Currently, there is no foreign ownership restriction in energy sector in local laws or Vietnam’s international commitments. The foreign investor may choose among permitted investment forms: 100% foreign invested company, joint venture or public private partnership in the form of BOT contract. For your information, Vietnam ties in first place with Singapore in terms of market access liberalization.

The recent conclusion of the EVFTA negotiation and legal review and the signing of the CPTPP further opens the market to foreign investors. The investors now can bring their technology and know-how, especially those from countries with high level of development in renewable sectors such as Germany, to Vietnam with less market access barriers and being more secured. In particular, the CPTPP and the EVFTA make it possible that foreign investors could sue Vietnam’s Government for its investment related decisions according to the dispute settlement by arbitration rules. The final arbitral award is binding and enforceable without any question from the local courts regarding its validity. This is an advantage for investors considering the fact that the percentage of annulled foreign arbitral awards in Vietnam remains relatively high for different reasons.

Please do not hesitate to contact Dr. Oliver Massmann under omassmann@duanemorris.com or any other lawyer in our office listing if you have any questions or want to know more details on the above. Dr. Oliver Massmann is the General Director of Duane Morris Vietnam LLC.


Am 12. Juni 2018 erörterte und veröffentlichte die Elektrizitätsregulierungsbehörde von Vietnam [engl. Electricity Regulatory Authority of Vietnam („ERAV‘)] auf einem Seminar über erneuerbare Energien, weitere Informationen über Regelungen für die Umsetzung einer Pilotvereinbarung zu direkten Stromabnahmeverträgen [engl ‚Direct Power Purchase Agreement‘ (“DPPA”)] und über den Sektor der erneuerbaren Energien. Die direkten Stromabnahmeverträge werden es Energieerzeugungsunternehmen ermöglichen, ihren Strom direkt an private Abnehmer zu verkaufen. Wir möchten die folgenden Schlüsselthemen skizzieren:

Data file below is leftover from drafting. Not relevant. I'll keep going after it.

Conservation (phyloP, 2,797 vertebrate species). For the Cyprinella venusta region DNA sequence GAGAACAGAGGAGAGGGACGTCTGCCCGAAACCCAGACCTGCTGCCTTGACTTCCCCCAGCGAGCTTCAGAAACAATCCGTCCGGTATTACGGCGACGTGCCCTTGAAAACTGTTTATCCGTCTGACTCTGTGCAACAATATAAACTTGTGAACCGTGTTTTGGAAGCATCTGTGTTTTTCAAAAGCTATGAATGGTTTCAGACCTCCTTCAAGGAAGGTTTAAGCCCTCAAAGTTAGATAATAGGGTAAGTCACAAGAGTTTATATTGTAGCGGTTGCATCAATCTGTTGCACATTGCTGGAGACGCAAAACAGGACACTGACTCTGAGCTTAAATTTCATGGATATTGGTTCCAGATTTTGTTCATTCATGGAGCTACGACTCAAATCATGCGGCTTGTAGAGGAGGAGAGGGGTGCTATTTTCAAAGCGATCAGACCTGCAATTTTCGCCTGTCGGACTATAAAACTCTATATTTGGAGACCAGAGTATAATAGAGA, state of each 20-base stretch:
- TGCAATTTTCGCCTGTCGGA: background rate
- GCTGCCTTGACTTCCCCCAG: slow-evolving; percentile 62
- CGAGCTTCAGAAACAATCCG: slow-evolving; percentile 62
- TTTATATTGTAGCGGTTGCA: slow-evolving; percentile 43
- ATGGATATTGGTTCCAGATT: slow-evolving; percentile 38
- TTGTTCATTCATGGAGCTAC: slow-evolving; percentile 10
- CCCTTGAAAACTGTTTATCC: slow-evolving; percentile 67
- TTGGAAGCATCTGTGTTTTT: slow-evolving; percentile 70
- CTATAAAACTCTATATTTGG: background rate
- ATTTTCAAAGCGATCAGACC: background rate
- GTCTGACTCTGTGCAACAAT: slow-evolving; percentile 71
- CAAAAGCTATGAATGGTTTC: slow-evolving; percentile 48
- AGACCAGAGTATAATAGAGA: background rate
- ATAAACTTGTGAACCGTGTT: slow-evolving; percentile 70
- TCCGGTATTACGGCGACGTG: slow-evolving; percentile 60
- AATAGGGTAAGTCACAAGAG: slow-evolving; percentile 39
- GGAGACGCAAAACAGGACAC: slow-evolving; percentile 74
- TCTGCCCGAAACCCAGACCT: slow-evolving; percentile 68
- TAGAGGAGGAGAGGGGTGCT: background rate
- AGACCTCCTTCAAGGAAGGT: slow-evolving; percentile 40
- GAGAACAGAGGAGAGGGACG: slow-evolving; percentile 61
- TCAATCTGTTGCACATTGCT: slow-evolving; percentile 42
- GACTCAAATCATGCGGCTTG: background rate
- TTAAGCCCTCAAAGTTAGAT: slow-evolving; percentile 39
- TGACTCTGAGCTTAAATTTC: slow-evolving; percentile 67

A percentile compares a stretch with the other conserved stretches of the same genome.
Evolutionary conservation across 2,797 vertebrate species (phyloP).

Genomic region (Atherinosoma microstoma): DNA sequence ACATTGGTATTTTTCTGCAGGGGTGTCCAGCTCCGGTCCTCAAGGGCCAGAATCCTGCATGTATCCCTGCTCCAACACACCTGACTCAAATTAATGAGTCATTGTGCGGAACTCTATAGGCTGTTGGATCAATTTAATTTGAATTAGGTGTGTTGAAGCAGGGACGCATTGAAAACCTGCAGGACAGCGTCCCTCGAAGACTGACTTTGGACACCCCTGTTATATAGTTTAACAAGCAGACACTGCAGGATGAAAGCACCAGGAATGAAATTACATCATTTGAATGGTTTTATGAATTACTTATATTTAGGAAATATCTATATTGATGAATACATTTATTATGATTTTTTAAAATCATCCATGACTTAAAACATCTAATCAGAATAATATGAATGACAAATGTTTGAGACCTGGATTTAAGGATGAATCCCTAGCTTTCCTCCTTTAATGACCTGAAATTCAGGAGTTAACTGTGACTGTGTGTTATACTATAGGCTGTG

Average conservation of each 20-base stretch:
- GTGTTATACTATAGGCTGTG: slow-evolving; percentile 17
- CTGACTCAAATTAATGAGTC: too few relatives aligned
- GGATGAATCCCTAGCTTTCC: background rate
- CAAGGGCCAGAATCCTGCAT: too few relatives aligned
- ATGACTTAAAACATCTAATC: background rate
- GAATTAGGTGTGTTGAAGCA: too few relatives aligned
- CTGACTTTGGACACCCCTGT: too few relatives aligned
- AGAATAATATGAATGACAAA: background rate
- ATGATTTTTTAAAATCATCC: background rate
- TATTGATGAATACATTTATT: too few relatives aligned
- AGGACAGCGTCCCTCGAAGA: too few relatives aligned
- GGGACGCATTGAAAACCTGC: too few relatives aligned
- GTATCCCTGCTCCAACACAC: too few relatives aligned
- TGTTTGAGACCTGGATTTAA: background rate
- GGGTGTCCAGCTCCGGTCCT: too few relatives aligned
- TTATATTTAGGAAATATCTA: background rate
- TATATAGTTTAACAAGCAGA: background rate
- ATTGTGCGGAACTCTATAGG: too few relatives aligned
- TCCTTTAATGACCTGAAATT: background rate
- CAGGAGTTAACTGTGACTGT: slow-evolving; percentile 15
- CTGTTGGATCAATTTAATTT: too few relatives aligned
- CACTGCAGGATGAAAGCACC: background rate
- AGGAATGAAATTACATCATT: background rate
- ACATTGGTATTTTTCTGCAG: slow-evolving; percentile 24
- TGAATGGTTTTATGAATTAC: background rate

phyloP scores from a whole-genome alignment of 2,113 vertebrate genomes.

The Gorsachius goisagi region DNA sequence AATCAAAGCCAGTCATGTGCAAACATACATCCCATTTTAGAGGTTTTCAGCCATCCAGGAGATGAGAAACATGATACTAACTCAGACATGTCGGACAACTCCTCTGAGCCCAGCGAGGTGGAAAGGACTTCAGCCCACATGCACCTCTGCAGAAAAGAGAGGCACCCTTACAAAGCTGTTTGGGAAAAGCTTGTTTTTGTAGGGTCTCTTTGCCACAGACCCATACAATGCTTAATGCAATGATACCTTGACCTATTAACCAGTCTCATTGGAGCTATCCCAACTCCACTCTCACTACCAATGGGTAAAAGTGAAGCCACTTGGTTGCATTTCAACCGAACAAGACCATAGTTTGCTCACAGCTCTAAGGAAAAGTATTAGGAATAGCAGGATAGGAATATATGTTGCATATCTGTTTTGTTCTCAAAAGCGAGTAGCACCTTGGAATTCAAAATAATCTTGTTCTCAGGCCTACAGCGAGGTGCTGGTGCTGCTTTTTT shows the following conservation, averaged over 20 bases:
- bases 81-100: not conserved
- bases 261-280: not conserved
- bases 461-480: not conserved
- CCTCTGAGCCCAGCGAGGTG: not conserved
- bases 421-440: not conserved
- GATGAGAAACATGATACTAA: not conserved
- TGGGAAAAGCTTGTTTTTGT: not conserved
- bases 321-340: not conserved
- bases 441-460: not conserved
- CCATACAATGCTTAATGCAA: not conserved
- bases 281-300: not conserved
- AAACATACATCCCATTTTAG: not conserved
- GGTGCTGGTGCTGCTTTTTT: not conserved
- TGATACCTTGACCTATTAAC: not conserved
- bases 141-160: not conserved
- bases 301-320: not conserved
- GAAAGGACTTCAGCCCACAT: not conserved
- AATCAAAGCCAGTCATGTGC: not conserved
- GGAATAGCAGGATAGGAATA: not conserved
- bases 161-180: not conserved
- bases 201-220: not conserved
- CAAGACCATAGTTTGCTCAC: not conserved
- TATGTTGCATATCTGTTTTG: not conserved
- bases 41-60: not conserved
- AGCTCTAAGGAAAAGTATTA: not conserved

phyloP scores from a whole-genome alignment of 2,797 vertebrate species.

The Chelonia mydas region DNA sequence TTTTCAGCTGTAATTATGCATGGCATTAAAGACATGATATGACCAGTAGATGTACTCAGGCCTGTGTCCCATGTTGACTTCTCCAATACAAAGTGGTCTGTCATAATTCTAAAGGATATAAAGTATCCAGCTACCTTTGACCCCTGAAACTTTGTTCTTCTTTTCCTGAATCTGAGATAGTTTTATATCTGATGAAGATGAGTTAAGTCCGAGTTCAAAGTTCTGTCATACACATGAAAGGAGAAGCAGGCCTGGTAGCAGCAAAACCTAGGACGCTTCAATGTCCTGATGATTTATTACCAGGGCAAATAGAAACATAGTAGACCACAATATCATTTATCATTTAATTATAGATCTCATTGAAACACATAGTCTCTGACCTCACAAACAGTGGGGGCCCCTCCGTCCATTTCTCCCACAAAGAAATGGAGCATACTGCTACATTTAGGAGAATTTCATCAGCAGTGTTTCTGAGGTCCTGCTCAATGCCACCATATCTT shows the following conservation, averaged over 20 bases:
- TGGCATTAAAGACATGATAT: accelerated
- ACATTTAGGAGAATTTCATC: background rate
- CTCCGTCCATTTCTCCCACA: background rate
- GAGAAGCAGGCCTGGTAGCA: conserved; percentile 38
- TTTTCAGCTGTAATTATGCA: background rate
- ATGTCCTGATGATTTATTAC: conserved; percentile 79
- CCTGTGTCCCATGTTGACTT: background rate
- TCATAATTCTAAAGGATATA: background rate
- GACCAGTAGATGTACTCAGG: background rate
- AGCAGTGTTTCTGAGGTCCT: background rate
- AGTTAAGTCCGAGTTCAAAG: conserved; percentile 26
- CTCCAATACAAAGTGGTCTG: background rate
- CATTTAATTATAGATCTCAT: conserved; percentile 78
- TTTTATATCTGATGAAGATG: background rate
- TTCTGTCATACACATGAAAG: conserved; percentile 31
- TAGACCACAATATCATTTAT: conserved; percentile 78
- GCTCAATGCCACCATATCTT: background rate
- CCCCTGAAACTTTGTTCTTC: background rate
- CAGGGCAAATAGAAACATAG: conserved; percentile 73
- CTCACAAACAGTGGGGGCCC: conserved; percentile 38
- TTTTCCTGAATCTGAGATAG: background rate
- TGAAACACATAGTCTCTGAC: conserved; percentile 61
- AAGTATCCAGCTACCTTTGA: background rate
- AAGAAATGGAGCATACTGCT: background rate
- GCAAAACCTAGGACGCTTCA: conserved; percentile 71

Direkte PPA
Seit Anfang 2017 hat das MOIT die ERAV beauftragt mit USAID und Beratern zusammenzuarbeiten, um internationale Erfahrungen und umsetzbare Modelle für DPPA in Vietnam zu recherchieren. Die ERAV teilte mit, dass dies ein zeitaufwendiger Prozess sei, da die ERAV und ihre Berater umfangreiche Informationen zu grundlegenden Fragen, Gestaltung, Details und Kriterien für DPPAs, insbesondere für ähnliche Fälle wie Vietnam recherchieren und sammeln mussten. Darüber hinaus ist es für die ERAV eine Herausforderung mit anderen Abteilungen des MOITs an dem Pilot-DPPA zusammenzuarbeiten und diese zu beraten. Gegenwärtig haben die Berater der ERAV einen ersten vorläufigen Bericht über internationale Erfahrungen in Bezug auf grundlegende Gestaltung, Mechanismen und die Ausführung von DPPA vorgelegt. Es ist bekannt, dass die ERAV und ihre Berater Fragebögen an verschiedene Industriezweige und Sektoren, Unternehmen und Interessenvertreter geschickt haben, um ihre Meinung zu Verbrauchermarkt, Nachfrage, Teilnehmern und anderen Themen zu erhalten. Die ERAV erwartet, dass ihre Berater den endgültigen Bericht über die DPPA Modelle im Juli 2018 ausarbeiten können. Wenn ein solcher Bericht vorliegt, wird die ERAV gegen Ende Juli 2018 ein Seminar zur Vorstellung desselben organisieren, um sich die Meinungen der Interessenvertreter einzuholen. Gegenwärtig gibt es noch keine endgültigen Entscheidungen im Hinblick auf Kapazität, den Lizensierungsprozess, Teilnehmern, Standort, Netzdurchleitungsgebühr und Vertragsbedingungen für das Pilot-DPPA. Die ERAV prüft jedoch einige Modelle, wie die Folgenden: